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Akshaya Patra, India and the Butterfly Effect

A group of students from the School of Social and Political Sciences, University of Lisbon, recently conducted a study on The Akshaya Patra Foundation and included it in a research project which was part of their curriculum. The course they have taken up is International Relations and International Politics. The research study they conducted in India was titled ‘India: Domestic and International Political Agenda— an explanatory approach to a Chaos Theory for International Politics: India and the Butterfly Effect’.

This research is an honour to The Akshaya Patra Foundation. It gives us the opportunity to represent India on levels like secularism since the provision of mid-day meals is made available to 1.39 million school children across the country, irrespective of the caste or faith they are born in; and social responsibility since the Foundation is constantly working towards uplifting those that are financially disadvantaged.
    
Why Akshaya Patra was chosen for this study
India is an ideal representation of the Butterfly Effect or Chaos Theory which is a phenomenon often understood as a battle between stability and instability. In precise words, ‘Chaos is an area of science and mathematics that describes situations in which small changes can cascade into larger and larger long-term effects’. With a diverse culture, history and population, India is very essential in what it brings to the table with regards to security and stability at a global level. The study on India was carried out to understand how this massive democracy impacts its own political agenda as well as the international system.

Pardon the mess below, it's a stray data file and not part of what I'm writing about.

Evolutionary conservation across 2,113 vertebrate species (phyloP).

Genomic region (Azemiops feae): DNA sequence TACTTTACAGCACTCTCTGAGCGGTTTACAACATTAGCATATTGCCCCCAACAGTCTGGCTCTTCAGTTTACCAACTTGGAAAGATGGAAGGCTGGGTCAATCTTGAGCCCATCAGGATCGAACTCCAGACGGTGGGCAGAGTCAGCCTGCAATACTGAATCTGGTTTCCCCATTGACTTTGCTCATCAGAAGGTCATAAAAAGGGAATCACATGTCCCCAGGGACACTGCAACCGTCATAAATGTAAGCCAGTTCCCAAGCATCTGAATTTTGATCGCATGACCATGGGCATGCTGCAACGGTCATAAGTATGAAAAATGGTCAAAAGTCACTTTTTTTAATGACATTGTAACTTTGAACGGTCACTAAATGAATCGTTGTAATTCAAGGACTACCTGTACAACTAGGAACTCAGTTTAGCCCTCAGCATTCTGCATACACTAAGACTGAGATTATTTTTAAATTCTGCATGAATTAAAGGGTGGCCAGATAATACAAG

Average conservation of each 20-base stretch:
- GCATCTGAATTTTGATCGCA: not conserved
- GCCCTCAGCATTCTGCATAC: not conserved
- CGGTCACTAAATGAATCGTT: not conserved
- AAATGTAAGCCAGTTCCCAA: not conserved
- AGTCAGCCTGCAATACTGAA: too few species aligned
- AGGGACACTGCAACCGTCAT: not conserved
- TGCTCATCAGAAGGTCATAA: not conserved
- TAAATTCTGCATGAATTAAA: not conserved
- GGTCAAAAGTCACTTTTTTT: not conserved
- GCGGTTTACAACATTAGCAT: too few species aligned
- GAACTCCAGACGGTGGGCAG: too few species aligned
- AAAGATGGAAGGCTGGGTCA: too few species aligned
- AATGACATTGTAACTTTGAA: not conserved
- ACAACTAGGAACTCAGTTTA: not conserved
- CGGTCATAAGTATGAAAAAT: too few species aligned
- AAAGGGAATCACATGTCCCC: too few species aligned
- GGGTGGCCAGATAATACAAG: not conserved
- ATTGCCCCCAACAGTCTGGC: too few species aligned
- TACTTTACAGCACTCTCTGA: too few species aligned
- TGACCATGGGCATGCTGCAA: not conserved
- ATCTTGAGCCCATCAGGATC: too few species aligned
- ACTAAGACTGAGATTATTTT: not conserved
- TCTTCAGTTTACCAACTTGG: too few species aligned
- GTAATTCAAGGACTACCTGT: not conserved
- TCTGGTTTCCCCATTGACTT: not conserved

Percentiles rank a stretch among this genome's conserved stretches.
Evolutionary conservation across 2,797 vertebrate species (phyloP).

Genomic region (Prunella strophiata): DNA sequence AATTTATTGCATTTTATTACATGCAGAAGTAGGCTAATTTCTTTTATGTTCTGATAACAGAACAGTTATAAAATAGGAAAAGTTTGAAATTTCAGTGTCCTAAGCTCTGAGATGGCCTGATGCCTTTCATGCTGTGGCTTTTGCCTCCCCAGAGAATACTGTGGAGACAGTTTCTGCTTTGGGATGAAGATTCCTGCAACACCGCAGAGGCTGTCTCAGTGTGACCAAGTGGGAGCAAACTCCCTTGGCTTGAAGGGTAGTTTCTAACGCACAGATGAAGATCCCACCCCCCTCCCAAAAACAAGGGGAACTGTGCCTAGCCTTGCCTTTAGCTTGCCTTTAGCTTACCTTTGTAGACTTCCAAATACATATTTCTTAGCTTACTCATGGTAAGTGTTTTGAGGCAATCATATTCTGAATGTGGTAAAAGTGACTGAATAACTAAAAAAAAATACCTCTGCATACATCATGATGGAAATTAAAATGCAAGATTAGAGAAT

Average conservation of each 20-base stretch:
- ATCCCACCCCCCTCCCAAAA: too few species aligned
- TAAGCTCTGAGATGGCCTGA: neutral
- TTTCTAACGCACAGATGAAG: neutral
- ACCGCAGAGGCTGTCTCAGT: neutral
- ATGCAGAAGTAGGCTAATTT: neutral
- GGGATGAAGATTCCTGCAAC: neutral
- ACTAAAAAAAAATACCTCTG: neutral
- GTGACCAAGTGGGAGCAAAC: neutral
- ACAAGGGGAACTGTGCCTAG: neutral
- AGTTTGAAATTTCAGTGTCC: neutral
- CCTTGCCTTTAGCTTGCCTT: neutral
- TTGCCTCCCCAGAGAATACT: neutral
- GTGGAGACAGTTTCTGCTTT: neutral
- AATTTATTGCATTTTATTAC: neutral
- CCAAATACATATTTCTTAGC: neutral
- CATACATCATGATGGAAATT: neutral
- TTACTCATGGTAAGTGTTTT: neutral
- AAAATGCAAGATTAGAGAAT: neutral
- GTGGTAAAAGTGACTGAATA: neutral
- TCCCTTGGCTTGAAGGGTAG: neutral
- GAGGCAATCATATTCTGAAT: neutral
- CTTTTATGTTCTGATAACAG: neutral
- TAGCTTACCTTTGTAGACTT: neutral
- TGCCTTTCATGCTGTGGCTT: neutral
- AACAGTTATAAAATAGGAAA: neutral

The Akshaya Patra Foundation, on the other hand, is like a minuscule representation of how India functions. Through the Government mid-day meals scheme, Akshaya Patra reaches out to over 1.39 million school going children across 9 states and 22 locations in India, providing them with nutritious fresh food every school day. The cultural and religious diversity in this country sometimes, inevitable, creates differences between castes and religions. Through the mid-day meal programme, The Akshaya Patra Foundation aims to bridge these gaps between various groups as the lunch break is a time when all the children sit together for lunch, no matter what caste or creed they belong to. Though there are million others yet to be reached out to, Akshaya Patra is persistently aiming to create generations of healthy children who will eventually impact the future of this country.

Purpose of the Lisbon University Study 
To bring together the theoretical approach of scholars and researchers of International Politics, and the view and practical knowledge of the Indian society shared by its citizens. Drawing a reference to some of the milestones witnessed by the country in the past few decades, the study paints a picture of a multi-faceted diverse universal microcosm that is India.

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